Saturday, November 05, 2005

As I've said, my respect for the people in my neighborhood stems from the fact and their awareness of the fact that they have dual allegiences, not to two states or two cultures but to two philosophies: one of self and self-interest and another to community. My neighbors, from all over the world -from 40 different countries- are all both deeply conservative and not.

A tennis player has two allegiances: to the rules of the game and to him or herself and her desire for victory. A lawyer in a court has two allegiances: to his or her client and the the rules of court and of the law. A citizen in a democracy or a republic is required to have the same dual allegiances. There is no freedom without responsibility.

The question for ideologues and theologians is this: to what do I owe my primary allegiance? What are the foundations of my moral philosophy? Is that foundation in myself, in my own sense of what is right and wrong? Or is my sense of right and wrong, my moral compass, inseparable from my respect for the formal process, the rules of the game? And what follows if I say it is the latter? The rules of debate follow from an understanding of the rules such as they are of language: that language is not the invention or property of an individual. Rules of law may belong to, be limited by, the boundaries of a state, but language in its capacities and limitations if not its sounds and syntax, is universal. And from the universals of language, of its ambiguities, and of the relations between and among people, between selves, we end up with nothing but questions.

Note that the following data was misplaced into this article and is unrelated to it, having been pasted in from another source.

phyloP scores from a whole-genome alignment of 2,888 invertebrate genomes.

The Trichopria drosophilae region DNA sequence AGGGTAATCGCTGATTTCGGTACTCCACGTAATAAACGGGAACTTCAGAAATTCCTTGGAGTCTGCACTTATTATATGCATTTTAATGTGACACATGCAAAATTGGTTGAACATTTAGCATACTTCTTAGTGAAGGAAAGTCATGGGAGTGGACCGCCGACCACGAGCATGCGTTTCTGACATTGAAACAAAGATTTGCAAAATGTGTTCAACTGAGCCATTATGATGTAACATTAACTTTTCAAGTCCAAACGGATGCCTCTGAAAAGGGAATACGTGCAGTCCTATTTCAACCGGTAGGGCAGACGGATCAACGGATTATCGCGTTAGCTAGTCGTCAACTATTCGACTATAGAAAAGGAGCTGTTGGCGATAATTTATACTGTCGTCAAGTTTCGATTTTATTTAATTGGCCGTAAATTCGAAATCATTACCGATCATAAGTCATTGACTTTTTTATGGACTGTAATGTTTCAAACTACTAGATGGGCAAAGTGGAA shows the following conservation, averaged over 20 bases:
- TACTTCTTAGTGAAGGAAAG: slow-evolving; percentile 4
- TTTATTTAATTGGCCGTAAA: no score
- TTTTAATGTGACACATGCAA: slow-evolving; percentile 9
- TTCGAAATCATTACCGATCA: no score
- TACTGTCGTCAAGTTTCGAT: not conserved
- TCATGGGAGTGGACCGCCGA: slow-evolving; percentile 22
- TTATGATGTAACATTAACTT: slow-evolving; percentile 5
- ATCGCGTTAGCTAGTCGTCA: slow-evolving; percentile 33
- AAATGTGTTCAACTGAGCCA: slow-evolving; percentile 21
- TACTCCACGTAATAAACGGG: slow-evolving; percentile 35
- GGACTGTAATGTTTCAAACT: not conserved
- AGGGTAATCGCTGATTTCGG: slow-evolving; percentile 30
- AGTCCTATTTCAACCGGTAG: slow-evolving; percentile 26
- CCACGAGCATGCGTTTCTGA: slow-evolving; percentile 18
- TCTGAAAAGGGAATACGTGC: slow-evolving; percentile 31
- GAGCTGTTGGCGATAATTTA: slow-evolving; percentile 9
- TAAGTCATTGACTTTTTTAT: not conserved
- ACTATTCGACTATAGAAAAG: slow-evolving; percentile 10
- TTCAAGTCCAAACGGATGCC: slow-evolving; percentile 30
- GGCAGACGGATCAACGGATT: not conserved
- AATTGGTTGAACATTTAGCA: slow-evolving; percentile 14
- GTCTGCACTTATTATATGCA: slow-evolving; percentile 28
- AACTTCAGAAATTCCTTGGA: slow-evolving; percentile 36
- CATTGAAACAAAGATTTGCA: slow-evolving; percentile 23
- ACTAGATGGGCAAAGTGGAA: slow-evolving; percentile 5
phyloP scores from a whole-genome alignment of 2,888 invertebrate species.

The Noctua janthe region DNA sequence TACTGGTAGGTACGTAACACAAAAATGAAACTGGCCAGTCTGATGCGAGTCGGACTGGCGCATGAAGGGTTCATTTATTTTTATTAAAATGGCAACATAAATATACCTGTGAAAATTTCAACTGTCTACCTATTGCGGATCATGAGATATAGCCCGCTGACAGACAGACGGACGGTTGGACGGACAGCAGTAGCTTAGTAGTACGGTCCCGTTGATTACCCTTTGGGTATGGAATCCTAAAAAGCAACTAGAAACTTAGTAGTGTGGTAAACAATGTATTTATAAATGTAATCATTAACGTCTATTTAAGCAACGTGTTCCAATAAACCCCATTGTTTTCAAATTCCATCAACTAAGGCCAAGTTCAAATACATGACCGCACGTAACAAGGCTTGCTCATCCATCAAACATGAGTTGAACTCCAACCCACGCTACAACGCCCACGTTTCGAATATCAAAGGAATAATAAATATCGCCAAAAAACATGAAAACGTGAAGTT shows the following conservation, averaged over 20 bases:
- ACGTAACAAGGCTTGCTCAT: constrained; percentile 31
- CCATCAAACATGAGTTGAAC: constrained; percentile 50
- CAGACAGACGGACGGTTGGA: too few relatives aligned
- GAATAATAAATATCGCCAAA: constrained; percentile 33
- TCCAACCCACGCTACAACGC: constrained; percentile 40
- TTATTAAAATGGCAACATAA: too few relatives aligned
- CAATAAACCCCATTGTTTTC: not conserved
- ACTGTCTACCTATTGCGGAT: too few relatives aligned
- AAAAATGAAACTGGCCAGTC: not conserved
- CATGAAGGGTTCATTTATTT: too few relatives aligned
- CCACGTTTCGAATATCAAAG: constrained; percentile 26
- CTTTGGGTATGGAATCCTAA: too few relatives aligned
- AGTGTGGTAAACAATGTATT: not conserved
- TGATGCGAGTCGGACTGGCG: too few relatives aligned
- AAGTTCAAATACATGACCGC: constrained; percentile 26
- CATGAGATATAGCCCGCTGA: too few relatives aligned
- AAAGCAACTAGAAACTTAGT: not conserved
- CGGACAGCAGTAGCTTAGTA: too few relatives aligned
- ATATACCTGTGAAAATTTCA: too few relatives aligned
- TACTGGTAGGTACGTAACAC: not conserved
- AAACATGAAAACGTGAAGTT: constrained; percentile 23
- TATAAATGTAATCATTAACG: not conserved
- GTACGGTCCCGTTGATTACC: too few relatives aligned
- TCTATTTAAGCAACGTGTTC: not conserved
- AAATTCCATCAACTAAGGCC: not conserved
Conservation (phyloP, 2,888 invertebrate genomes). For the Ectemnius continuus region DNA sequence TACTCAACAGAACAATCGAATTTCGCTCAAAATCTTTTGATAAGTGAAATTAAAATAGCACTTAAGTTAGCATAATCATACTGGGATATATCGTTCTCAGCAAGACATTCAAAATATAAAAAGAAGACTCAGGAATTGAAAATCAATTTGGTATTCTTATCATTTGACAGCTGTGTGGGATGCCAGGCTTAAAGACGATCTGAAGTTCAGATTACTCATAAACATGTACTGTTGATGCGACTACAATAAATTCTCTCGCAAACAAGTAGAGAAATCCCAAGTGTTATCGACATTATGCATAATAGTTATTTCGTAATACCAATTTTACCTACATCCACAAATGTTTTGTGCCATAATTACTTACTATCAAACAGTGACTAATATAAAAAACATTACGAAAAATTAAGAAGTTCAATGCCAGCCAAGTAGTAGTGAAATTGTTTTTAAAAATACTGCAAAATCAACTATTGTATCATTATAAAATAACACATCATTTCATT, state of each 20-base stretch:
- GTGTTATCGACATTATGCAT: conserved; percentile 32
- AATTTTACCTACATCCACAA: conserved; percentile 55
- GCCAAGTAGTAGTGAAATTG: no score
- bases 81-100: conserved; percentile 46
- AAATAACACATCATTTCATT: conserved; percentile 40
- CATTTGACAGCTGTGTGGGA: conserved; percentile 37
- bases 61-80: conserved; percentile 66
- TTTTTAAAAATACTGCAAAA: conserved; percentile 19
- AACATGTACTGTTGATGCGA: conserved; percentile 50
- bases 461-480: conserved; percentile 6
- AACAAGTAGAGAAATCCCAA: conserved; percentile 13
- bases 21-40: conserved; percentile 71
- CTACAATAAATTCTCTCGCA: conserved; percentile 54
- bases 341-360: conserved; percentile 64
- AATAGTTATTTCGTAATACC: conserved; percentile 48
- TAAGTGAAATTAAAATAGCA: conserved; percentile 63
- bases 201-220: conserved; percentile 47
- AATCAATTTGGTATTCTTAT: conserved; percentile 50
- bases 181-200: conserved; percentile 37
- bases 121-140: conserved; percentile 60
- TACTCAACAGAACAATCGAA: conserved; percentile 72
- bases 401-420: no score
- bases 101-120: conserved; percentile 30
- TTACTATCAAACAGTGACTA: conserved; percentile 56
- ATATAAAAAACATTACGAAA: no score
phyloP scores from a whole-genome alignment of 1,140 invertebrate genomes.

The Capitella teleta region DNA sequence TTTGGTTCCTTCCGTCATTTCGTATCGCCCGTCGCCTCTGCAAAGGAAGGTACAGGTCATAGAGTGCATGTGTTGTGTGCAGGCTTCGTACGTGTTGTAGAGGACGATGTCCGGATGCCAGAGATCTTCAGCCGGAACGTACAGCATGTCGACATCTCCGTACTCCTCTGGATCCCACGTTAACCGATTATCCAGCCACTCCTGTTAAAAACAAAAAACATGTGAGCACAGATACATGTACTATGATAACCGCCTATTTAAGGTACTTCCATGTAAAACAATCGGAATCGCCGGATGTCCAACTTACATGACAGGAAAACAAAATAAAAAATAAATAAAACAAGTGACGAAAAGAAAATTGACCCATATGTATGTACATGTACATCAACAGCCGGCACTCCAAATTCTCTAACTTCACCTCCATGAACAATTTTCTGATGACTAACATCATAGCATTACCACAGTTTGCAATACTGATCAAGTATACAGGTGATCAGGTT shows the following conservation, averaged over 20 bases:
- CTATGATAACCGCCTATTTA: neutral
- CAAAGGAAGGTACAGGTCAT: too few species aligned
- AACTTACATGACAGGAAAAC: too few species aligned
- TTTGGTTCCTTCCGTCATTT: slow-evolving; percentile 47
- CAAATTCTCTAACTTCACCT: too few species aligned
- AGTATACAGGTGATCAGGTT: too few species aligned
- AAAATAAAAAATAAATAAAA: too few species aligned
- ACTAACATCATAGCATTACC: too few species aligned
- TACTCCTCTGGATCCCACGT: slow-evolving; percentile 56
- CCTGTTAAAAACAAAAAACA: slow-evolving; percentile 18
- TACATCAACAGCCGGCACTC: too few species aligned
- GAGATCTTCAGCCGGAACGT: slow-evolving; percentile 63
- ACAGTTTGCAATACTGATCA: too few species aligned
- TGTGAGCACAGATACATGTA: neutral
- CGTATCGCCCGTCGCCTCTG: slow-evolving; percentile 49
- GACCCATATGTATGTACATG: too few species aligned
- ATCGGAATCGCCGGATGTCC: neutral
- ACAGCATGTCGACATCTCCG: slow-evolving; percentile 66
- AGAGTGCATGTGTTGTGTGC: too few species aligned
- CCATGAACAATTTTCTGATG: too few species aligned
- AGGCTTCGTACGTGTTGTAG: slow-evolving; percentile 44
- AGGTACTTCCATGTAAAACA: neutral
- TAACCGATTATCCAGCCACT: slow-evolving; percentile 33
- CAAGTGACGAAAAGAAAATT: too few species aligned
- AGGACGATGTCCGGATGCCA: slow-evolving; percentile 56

Freedom of Inquiry: the foundation of my moral code. Not freedom of action, nor even freedom of speech.

This is tenth grade shit. I've got no patience with anyone who does not take it for granted. No, Scalia is not particularly intelligent. No, neither is Scalito
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The second act of an american life.
Any minute now. Or maybe last week.

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